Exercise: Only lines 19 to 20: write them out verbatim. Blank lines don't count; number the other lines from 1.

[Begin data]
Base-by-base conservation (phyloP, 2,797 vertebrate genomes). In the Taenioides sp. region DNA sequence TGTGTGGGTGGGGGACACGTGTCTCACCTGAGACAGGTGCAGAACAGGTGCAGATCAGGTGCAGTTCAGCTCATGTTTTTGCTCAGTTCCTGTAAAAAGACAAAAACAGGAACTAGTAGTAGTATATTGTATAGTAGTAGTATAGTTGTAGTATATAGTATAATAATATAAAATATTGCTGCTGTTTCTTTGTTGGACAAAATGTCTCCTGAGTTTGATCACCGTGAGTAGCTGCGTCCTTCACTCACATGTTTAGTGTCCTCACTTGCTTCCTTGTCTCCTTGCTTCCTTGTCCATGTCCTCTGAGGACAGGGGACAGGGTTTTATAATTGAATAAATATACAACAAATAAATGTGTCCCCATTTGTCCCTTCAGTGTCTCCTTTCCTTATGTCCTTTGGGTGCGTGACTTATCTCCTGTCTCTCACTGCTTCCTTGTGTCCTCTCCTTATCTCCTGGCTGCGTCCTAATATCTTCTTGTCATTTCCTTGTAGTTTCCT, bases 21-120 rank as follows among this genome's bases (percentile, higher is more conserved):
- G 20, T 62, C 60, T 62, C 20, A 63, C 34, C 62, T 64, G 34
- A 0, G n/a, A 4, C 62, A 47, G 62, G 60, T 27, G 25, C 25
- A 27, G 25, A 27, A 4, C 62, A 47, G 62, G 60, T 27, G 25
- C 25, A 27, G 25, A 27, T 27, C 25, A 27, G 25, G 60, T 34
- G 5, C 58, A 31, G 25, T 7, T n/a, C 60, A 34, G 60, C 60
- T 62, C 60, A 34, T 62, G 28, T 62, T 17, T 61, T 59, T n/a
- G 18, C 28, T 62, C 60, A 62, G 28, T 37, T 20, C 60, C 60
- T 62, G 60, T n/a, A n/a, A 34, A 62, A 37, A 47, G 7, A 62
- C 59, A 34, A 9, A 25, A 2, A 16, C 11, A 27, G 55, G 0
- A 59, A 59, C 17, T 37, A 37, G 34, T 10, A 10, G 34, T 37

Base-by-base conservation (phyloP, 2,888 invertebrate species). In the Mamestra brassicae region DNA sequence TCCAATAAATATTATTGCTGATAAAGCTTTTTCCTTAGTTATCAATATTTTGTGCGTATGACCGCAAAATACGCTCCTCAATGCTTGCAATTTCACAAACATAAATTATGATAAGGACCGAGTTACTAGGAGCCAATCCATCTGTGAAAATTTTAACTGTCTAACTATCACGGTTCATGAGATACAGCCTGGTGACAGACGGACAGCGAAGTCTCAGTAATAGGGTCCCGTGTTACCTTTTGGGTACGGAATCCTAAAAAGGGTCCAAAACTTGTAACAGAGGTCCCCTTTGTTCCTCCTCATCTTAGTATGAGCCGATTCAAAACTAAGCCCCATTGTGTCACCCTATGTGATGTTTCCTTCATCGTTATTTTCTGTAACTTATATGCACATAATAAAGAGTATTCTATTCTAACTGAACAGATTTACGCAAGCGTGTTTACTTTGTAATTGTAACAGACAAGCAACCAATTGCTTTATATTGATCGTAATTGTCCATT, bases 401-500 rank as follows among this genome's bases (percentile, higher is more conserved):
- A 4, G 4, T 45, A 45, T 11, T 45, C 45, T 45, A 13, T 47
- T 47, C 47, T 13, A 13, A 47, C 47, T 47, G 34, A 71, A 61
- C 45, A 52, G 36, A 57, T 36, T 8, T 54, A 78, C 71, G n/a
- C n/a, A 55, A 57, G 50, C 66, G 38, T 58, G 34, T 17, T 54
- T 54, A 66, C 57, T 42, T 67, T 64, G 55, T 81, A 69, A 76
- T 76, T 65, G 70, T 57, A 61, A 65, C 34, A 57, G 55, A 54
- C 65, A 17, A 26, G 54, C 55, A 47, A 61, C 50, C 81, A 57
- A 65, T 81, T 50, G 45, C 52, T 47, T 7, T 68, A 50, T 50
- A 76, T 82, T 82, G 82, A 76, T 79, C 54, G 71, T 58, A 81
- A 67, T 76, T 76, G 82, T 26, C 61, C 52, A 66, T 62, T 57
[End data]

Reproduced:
- C 65, A 17, A 26, G 54, C 55, A 47, A 61, C 50, C 81, A 57
- A 65, T 81, T 50, G 45, C 52, T 47, T 7, T 68, A 50, T 50